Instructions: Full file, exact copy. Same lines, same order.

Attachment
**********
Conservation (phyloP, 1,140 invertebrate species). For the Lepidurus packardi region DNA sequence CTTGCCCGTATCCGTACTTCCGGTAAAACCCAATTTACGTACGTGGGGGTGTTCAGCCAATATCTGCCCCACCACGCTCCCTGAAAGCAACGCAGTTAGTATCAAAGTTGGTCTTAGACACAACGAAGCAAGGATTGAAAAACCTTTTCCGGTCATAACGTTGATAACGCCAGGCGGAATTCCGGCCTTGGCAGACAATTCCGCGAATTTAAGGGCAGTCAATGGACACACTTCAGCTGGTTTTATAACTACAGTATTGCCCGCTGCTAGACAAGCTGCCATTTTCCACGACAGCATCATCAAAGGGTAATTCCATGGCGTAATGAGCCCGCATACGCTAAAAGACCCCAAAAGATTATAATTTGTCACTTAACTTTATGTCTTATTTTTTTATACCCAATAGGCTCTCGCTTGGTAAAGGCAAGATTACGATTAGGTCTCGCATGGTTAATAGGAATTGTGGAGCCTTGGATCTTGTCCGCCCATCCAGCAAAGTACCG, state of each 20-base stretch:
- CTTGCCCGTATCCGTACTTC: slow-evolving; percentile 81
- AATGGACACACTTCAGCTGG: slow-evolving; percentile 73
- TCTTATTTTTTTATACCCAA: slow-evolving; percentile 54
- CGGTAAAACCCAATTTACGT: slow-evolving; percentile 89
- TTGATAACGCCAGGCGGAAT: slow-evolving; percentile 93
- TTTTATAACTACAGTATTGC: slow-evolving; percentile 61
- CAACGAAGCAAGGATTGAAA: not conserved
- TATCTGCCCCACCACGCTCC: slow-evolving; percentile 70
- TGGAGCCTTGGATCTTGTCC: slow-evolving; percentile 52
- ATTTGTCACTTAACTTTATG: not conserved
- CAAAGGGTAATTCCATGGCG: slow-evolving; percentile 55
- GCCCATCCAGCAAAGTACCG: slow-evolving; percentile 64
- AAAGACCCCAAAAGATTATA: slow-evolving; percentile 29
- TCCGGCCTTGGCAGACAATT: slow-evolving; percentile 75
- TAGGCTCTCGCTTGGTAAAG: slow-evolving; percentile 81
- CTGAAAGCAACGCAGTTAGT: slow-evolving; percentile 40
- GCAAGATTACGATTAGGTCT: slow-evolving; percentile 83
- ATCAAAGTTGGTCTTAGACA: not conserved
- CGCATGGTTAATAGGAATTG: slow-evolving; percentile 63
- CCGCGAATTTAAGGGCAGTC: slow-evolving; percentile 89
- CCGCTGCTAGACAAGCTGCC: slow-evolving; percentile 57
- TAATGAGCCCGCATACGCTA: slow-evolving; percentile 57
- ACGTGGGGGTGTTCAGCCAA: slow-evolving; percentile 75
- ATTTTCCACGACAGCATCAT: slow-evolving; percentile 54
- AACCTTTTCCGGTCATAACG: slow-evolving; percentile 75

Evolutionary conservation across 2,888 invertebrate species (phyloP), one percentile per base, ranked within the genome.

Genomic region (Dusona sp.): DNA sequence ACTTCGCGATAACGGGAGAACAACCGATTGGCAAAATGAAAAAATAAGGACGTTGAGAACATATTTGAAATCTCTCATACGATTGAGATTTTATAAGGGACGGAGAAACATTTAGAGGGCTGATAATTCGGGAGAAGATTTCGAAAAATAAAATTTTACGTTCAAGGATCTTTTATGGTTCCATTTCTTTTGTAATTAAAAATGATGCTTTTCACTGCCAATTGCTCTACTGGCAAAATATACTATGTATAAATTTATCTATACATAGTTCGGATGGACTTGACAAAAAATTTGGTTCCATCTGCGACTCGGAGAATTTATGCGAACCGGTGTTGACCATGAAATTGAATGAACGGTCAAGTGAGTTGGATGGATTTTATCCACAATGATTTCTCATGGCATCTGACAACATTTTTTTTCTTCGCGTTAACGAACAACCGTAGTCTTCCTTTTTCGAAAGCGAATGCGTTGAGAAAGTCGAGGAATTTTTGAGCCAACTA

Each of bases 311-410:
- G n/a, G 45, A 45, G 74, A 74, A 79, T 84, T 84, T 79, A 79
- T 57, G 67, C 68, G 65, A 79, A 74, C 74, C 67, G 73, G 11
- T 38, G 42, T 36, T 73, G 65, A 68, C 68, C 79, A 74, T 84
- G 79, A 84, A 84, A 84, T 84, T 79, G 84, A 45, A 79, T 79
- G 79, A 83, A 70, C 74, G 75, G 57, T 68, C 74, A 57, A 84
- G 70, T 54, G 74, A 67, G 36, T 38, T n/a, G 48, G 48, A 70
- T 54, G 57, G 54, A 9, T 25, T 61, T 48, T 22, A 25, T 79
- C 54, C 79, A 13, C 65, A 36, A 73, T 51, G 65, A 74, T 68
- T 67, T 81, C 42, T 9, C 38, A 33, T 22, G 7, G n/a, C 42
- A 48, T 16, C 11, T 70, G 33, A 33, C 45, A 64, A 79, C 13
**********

Conservation (phyloP, 1,140 invertebrate species). For the Lepidurus packardi region DNA sequence CTTGCCCGTATCCGTACTTCCGGTAAAACCCAATTTACGTACGTGGGGGTGTTCAGCCAATATCTGCCCCACCACGCTCCCTGAAAGCAACGCAGTTAGTATCAAAGTTGGTCTTAGACACAACGAAGCAAGGATTGAAAAACCTTTTCCGGTCATAACGTTGATAACGCCAGGCGGAATTCCGGCCTTGGCAGACAATTCCGCGAATTTAAGGGCAGTCAATGGACACACTTCAGCTGGTTTTATAACTACAGTATTGCCCGCTGCTAGACAAGCTGCCATTTTCCACGACAGCATCATCAAAGGGTAATTCCATGGCGTAATGAGCCCGCATACGCTAAAAGACCCCAAAAGATTATAATTTGTCACTTAACTTTATGTCTTATTTTTTTATACCCAATAGGCTCTCGCTTGGTAAAGGCAAGATTACGATTAGGTCTCGCATGGTTAATAGGAATTGTGGAGCCTTGGATCTTGTCCGCCCATCCAGCAAAGTACCG, state of each 20-base stretch:
- CTTGCCCGTATCCGTACTTC: slow-evolving; percentile 81
- AATGGACACACTTCAGCTGG: slow-evolving; percentile 73
- TCTTATTTTTTTATACCCAA: slow-evolving; percentile 54
- CGGTAAAACCCAATTTACGT: slow-evolving; percentile 89
- TTGATAACGCCAGGCGGAAT: slow-evolving; percentile 93
- TTTTATAACTACAGTATTGC: slow-evolving; percentile 61
- CAACGAAGCAAGGATTGAAA: not conserved
- TATCTGCCCCACCACGCTCC: slow-evolving; percentile 70
- TGGAGCCTTGGATCTTGTCC: slow-evolving; percentile 52
- ATTTGTCACTTAACTTTATG: not conserved
- CAAAGGGTAATTCCATGGCG: slow-evolving; percentile 55
- GCCCATCCAGCAAAGTACCG: slow-evolving; percentile 64
- AAAGACCCCAAAAGATTATA: slow-evolving; percentile 29
- TCCGGCCTTGGCAGACAATT: slow-evolving; percentile 75
- TAGGCTCTCGCTTGGTAAAG: slow-evolving; percentile 81
- CTGAAAGCAACGCAGTTAGT: slow-evolving; percentile 40
- GCAAGATTACGATTAGGTCT: slow-evolving; percentile 83
- ATCAAAGTTGGTCTTAGACA: not conserved
- CGCATGGTTAATAGGAATTG: slow-evolving; percentile 63
- CCGCGAATTTAAGGGCAGTC: slow-evolving; percentile 89
- CCGCTGCTAGACAAGCTGCC: slow-evolving; percentile 57
- TAATGAGCCCGCATACGCTA: slow-evolving; percentile 57
- ACGTGGGGGTGTTCAGCCAA: slow-evolving; percentile 75
- ATTTTCCACGACAGCATCAT: slow-evolving; percentile 54
- AACCTTTTCCGGTCATAACG: slow-evolving; percentile 75

Evolutionary conservation across 2,888 invertebrate species (phyloP), one percentile per base, ranked within the genome.

Genomic region (Dusona sp.): DNA sequence ACTTCGCGATAACGGGAGAACAACCGATTGGCAAAATGAAAAAATAAGGACGTTGAGAACATATTTGAAATCTCTCATACGATTGAGATTTTATAAGGGACGGAGAAACATTTAGAGGGCTGATAATTCGGGAGAAGATTTCGAAAAATAAAATTTTACGTTCAAGGATCTTTTATGGTTCCATTTCTTTTGTAATTAAAAATGATGCTTTTCACTGCCAATTGCTCTACTGGCAAAATATACTATGTATAAATTTATCTATACATAGTTCGGATGGACTTGACAAAAAATTTGGTTCCATCTGCGACTCGGAGAATTTATGCGAACCGGTGTTGACCATGAAATTGAATGAACGGTCAAGTGAGTTGGATGGATTTTATCCACAATGATTTCTCATGGCATCTGACAACATTTTTTTTCTTCGCGTTAACGAACAACCGTAGTCTTCCTTTTTCGAAAGCGAATGCGTTGAGAAAGTCGAGGAATTTTTGAGCCAACTA

Each of bases 311-410:
- G n/a, G 45, A 45, G 74, A 74, A 79, T 84, T 84, T 79, A 79
- T 57, G 67, C 68, G 65, A 79, A 74, C 74, C 67, G 73, G 11
- T 38, G 42, T 36, T 73, G 65, A 68, C 68, C 79, A 74, T 84
- G 79, A 84, A 84, A 84, T 84, T 79, G 84, A 45, A 79, T 79
- G 79, A 83, A 70, C 74, G 75, G 57, T 68, C 74, A 57, A 84
- G 70, T 54, G 74, A 67, G 36, T 38, T n/a, G 48, G 48, A 70
- T 54, G 57, G 54, A 9, T 25, T 61, T 48, T 22, A 25, T 79
- C 54, C 79, A 13, C 65, A 36, A 73, T 51, G 65, A 74, T 68
- T 67, T 81, C 42, T 9, C 38, A 33, T 22, G 7, G n/a, C 42
- A 48, T 16, C 11, T 70, G 33, A 33, C 45, A 64, A 79, C 13